Revelations 2:5

The Amazonian synod has polarized Catholics and brought the Church one step closer to schism.  The division should be familiar.  On the one side are progressive Catholics who would like to undertake new works of social justice and environmental conservation, on the other side are conservative Catholics who, the Pope tells us, “think they are so righteous they wind up worshiping themselves.” Continue reading

God Hates a Worthless Watchdog, be that Watchdog Savage, or be that Watchdog Servile

“Everything that opposes the strivings of his egoism awakens his dislike, his anger, his hate: this is the mortal enemy, which he tries to annihilate.”

Arthur Schopenhauer, The Basis of Morality (1840)

If a fly begins to buzz round my nose when I am dozing in a lawn chair, I will strive to kill that fly.  I may begin with a few threatening waves of my arm, but since few flies are daunted by threats, my annoyance will end with a swat.  I desire peace, the fly desires whatever it is that a fly desires, and the resulting clash of our striving egos means there is not enough room in this world for the both of us. Continue reading


“Both Angela Saini and Amy Harmon are ladylike “Well! I never . . .” pearl-clutchers who subscribe utterly to the conventional wisdom of their era and have never had an idiosyncratic thought.”

Steve Sailer, “AntiScientific American Lauds Angla Sani’s Science Denialism,” iSteve Blog, Unz Review, (October 18, 2019)

“It was always the women, and above all the young ones, who were the most bigoted adherents of the Party, the swallowers of slogans, the amateur spies and nosers-out of unorthodoxy.”

George Orwell, 1984 (1948)

Angela Sani is the author of Superior: A Return to Race Science, an equalitarian apologia that equalitarian reviewers have praised as “thoroughly researched, brilliantly written and deeply disturbing.”  Less sympathetic readers have described it as a catechism of what Orwell called goodthink.  As Orwell explained, Continue reading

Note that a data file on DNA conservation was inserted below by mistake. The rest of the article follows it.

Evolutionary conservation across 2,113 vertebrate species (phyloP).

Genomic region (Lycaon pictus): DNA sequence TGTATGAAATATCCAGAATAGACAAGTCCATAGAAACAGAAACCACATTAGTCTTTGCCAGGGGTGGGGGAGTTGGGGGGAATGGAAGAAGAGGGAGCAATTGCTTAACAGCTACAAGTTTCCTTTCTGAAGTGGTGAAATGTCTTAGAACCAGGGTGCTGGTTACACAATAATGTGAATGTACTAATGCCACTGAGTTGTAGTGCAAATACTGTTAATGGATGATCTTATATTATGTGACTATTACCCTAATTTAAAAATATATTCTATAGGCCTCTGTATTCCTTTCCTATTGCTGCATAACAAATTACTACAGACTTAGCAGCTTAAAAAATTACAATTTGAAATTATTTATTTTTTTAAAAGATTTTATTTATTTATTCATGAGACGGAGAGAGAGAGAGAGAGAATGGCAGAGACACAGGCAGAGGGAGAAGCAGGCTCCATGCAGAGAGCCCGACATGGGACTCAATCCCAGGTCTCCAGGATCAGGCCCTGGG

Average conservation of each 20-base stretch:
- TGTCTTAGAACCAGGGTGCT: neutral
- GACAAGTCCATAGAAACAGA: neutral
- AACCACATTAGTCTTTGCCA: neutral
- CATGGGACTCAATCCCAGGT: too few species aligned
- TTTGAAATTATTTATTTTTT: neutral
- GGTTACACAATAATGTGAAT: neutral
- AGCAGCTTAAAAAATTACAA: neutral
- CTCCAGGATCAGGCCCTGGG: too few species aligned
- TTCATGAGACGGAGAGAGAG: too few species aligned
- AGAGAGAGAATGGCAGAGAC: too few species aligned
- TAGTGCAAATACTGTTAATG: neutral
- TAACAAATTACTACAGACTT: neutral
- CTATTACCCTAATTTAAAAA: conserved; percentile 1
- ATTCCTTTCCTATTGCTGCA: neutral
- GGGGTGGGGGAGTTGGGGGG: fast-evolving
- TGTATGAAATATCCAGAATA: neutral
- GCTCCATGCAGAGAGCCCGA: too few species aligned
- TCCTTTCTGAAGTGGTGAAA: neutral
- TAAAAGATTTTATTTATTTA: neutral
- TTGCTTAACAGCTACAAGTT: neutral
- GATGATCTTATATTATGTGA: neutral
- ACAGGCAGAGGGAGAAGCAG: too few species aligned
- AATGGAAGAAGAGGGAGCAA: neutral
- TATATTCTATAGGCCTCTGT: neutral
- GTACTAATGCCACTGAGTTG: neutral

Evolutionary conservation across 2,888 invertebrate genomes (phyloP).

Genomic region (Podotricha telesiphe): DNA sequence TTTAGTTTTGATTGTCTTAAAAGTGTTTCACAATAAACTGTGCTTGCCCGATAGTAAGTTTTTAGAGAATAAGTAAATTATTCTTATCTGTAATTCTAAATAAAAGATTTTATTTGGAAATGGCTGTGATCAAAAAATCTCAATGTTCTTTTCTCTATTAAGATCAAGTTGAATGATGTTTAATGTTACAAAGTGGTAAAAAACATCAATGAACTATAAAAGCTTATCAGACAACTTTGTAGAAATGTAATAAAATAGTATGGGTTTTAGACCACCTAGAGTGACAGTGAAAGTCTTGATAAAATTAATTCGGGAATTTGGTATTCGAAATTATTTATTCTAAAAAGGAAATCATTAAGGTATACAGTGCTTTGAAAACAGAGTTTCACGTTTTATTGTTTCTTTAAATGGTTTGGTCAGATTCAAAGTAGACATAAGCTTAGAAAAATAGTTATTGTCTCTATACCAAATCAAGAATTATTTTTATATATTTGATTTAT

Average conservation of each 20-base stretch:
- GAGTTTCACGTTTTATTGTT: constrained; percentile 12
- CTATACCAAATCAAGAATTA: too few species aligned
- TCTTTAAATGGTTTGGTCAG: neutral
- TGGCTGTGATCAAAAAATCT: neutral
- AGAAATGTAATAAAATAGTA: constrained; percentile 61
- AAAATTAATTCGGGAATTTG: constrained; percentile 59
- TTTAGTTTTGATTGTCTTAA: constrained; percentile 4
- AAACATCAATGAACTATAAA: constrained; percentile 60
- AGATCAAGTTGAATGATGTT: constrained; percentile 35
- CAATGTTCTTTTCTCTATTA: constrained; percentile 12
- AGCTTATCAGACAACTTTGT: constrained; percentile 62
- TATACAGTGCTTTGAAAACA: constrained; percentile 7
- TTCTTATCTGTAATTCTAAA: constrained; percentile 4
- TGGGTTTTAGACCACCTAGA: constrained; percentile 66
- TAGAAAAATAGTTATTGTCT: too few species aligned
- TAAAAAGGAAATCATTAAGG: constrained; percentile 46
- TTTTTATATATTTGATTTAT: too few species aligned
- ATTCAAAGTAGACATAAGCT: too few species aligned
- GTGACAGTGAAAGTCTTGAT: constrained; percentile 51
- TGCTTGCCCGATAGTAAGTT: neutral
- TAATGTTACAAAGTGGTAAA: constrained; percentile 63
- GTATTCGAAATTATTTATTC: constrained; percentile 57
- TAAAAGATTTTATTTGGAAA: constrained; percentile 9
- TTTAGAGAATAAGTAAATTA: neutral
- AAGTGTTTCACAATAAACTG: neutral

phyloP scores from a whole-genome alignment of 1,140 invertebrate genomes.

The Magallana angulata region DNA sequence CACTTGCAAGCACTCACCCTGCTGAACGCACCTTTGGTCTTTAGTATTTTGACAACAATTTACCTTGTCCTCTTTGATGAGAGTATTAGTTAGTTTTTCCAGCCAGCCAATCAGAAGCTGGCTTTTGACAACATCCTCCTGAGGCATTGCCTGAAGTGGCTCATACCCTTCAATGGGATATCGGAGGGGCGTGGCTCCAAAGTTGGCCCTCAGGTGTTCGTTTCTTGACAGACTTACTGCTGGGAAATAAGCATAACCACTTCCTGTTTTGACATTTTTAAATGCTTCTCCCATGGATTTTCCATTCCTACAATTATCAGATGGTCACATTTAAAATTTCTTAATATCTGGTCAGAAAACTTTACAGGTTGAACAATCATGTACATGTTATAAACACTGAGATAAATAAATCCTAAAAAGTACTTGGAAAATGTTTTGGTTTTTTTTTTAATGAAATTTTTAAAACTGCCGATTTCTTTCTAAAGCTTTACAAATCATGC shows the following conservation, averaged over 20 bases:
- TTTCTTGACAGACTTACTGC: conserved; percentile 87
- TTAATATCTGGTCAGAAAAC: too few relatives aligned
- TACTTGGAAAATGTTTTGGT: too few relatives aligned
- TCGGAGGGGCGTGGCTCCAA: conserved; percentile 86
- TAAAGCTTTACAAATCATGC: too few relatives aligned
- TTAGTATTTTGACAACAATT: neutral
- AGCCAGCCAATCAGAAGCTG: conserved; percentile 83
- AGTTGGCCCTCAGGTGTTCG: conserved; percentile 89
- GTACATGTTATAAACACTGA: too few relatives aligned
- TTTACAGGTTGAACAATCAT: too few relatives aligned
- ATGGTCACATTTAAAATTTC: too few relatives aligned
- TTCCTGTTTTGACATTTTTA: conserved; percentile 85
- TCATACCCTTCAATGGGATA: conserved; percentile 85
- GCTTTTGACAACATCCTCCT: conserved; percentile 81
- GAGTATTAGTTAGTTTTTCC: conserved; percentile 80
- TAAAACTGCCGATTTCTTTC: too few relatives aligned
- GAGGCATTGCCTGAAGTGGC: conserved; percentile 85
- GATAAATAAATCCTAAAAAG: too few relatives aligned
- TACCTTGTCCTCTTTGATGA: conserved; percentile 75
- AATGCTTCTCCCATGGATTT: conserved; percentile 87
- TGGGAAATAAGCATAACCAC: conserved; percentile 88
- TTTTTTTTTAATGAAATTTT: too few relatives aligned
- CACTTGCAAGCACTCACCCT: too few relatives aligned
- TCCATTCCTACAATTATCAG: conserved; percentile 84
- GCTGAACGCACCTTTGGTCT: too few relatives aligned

My World in Fifty-Eight Words

William Blake said that some men could see the world in a grain of sand, and he meant, I believe, that some men could see the portent of things.  It is indeed remarkable how little things can sometimes condense the meaning of an entire world.  Here’s one such little thing that appeared in my mailbox yesterday.  It doesn’t condense the meaning of the world, but it does speak volumes one part of that world for those who have ears to hear. Continue reading

Strengthening the Arm of Our Destroyers

Like many of you, my workplace has been supplied with a poster bearing the slogan “Diversity is Our Strength.”  This challenges the old prejudice that “United We Stand, Divided We Fall.”  The old prejudice was famously illustrated in Aesop’s fable called The Bundle of Sticks, where a father of fractious brothers demonstrates the benefits of unity with an unbreakable fascis (bundle) of sticks.

And we know where that leads.

Continue reading